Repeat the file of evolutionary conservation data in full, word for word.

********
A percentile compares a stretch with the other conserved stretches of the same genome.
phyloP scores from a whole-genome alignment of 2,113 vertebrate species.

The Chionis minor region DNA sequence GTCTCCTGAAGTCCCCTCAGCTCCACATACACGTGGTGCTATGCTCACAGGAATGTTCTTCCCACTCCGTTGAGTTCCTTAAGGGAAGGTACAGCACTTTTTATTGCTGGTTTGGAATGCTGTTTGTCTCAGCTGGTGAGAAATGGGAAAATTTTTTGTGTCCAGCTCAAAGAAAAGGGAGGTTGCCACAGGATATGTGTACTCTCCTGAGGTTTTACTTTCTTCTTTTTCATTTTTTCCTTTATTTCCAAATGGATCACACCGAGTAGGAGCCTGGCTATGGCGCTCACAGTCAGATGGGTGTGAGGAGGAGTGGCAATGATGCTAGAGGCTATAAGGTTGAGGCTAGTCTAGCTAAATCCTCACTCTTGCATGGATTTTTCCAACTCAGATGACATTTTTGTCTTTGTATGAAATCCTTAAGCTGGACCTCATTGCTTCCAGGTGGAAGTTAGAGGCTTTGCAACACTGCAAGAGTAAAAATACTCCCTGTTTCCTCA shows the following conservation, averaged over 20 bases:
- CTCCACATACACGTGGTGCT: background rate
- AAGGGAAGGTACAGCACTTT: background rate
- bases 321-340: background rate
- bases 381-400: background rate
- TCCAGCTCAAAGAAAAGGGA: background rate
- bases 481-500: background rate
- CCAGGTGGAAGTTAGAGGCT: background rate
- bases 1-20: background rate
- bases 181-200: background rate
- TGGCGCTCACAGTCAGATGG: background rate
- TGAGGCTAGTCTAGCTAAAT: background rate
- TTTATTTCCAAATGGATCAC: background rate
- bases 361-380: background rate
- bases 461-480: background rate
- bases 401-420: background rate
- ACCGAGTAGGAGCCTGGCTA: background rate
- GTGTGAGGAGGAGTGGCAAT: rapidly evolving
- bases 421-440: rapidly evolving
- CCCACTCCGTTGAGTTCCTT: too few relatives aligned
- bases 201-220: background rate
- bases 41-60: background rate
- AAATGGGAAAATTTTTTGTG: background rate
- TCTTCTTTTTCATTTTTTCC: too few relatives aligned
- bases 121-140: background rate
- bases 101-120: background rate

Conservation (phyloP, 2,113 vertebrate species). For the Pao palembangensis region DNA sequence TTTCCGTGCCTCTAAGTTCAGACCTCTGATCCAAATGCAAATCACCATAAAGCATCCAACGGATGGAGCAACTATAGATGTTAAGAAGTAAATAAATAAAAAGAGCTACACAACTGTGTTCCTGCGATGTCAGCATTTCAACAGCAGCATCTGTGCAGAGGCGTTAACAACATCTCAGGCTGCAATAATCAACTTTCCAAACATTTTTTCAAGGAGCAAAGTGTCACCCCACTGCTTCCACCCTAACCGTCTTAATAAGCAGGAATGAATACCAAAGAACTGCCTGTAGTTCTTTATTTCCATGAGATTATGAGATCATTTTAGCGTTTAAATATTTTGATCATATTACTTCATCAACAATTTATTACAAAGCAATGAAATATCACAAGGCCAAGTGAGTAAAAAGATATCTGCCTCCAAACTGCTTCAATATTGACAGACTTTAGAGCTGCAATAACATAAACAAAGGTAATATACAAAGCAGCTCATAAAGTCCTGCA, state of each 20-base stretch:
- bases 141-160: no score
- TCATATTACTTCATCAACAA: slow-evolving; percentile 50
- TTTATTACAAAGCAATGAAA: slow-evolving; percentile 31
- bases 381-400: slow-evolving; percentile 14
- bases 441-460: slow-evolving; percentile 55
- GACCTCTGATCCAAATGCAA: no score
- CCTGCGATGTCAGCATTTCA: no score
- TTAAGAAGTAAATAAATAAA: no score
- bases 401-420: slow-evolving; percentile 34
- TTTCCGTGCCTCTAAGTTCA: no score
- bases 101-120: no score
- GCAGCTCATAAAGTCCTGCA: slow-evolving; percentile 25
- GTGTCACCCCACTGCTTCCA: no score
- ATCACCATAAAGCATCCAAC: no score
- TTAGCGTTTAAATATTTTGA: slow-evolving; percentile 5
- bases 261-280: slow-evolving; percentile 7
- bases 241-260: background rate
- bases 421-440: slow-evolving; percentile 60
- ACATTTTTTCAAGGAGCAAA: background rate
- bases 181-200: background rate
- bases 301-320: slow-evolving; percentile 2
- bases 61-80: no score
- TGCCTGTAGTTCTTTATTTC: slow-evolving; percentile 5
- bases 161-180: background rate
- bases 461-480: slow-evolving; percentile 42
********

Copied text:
A percentile compares a stretch with the other conserved stretches of the same genome.
phyloP scores from a whole-genome alignment of 2,113 vertebrate species.

The Chionis minor region DNA sequence GTCTCCTGAAGTCCCCTCAGCTCCACATACACGTGGTGCTATGCTCACAGGAATGTTCTTCCCACTCCGTTGAGTTCCTTAAGGGAAGGTACAGCACTTTTTATTGCTGGTTTGGAATGCTGTTTGTCTCAGCTGGTGAGAAATGGGAAAATTTTTTGTGTCCAGCTCAAAGAAAAGGGAGGTTGCCACAGGATATGTGTACTCTCCTGAGGTTTTACTTTCTTCTTTTTCATTTTTTCCTTTATTTCCAAATGGATCACACCGAGTAGGAGCCTGGCTATGGCGCTCACAGTCAGATGGGTGTGAGGAGGAGTGGCAATGATGCTAGAGGCTATAAGGTTGAGGCTAGTCTAGCTAAATCCTCACTCTTGCATGGATTTTTCCAACTCAGATGACATTTTTGTCTTTGTATGAAATCCTTAAGCTGGACCTCATTGCTTCCAGGTGGAAGTTAGAGGCTTTGCAACACTGCAAGAGTAAAAATACTCCCTGTTTCCTCA shows the following conservation, averaged over 20 bases:
- CTCCACATACACGTGGTGCT: background rate
- AAGGGAAGGTACAGCACTTT: background rate
- bases 321-340: background rate
- bases 381-400: background rate
- TCCAGCTCAAAGAAAAGGGA: background rate
- bases 481-500: background rate
- CCAGGTGGAAGTTAGAGGCT: background rate
- bases 1-20: background rate
- bases 181-200: background rate
- TGGCGCTCACAGTCAGATGG: background rate
- TGAGGCTAGTCTAGCTAAAT: background rate
- TTTATTTCCAAATGGATCAC: background rate
- bases 361-380: background rate
- bases 461-480: background rate
- bases 401-420: background rate
- ACCGAGTAGGAGCCTGGCTA: background rate
- GTGTGAGGAGGAGTGGCAAT: rapidly evolving
- bases 421-440: rapidly evolving
- CCCACTCCGTTGAGTTCCTT: too few relatives aligned
- bases 201-220: background rate
- bases 41-60: background rate
- AAATGGGAAAATTTTTTGTG: background rate
- TCTTCTTTTTCATTTTTTCC: too few relatives aligned
- bases 121-140: background rate
- bases 101-120: background rate

Conservation (phyloP, 2,113 vertebrate species). For the Pao palembangensis region DNA sequence TTTCCGTGCCTCTAAGTTCAGACCTCTGATCCAAATGCAAATCACCATAAAGCATCCAACGGATGGAGCAACTATAGATGTTAAGAAGTAAATAAATAAAAAGAGCTACACAACTGTGTTCCTGCGATGTCAGCATTTCAACAGCAGCATCTGTGCAGAGGCGTTAACAACATCTCAGGCTGCAATAATCAACTTTCCAAACATTTTTTCAAGGAGCAAAGTGTCACCCCACTGCTTCCACCCTAACCGTCTTAATAAGCAGGAATGAATACCAAAGAACTGCCTGTAGTTCTTTATTTCCATGAGATTATGAGATCATTTTAGCGTTTAAATATTTTGATCATATTACTTCATCAACAATTTATTACAAAGCAATGAAATATCACAAGGCCAAGTGAGTAAAAAGATATCTGCCTCCAAACTGCTTCAATATTGACAGACTTTAGAGCTGCAATAACATAAACAAAGGTAATATACAAAGCAGCTCATAAAGTCCTGCA, state of each 20-base stretch:
- bases 141-160: no score
- TCATATTACTTCATCAACAA: slow-evolving; percentile 50
- TTTATTACAAAGCAATGAAA: slow-evolving; percentile 31
- bases 381-400: slow-evolving; percentile 14
- bases 441-460: slow-evolving; percentile 55
- GACCTCTGATCCAAATGCAA: no score
- CCTGCGATGTCAGCATTTCA: no score
- TTAAGAAGTAAATAAATAAA: no score
- bases 401-420: slow-evolving; percentile 34
- TTTCCGTGCCTCTAAGTTCA: no score
- bases 101-120: no score
- GCAGCTCATAAAGTCCTGCA: slow-evolving; percentile 25
- GTGTCACCCCACTGCTTCCA: no score
- ATCACCATAAAGCATCCAAC: no score
- TTAGCGTTTAAATATTTTGA: slow-evolving; percentile 5
- bases 261-280: slow-evolving; percentile 7
- bases 241-260: background rate
- bases 421-440: slow-evolving; percentile 60
- ACATTTTTTCAAGGAGCAAA: background rate
- bases 181-200: background rate
- bases 301-320: slow-evolving; percentile 2
- bases 61-80: no score
- TGCCTGTAGTTCTTTATTTC: slow-evolving; percentile 5
- bases 161-180: background rate
- bases 461-480: slow-evolving; percentile 42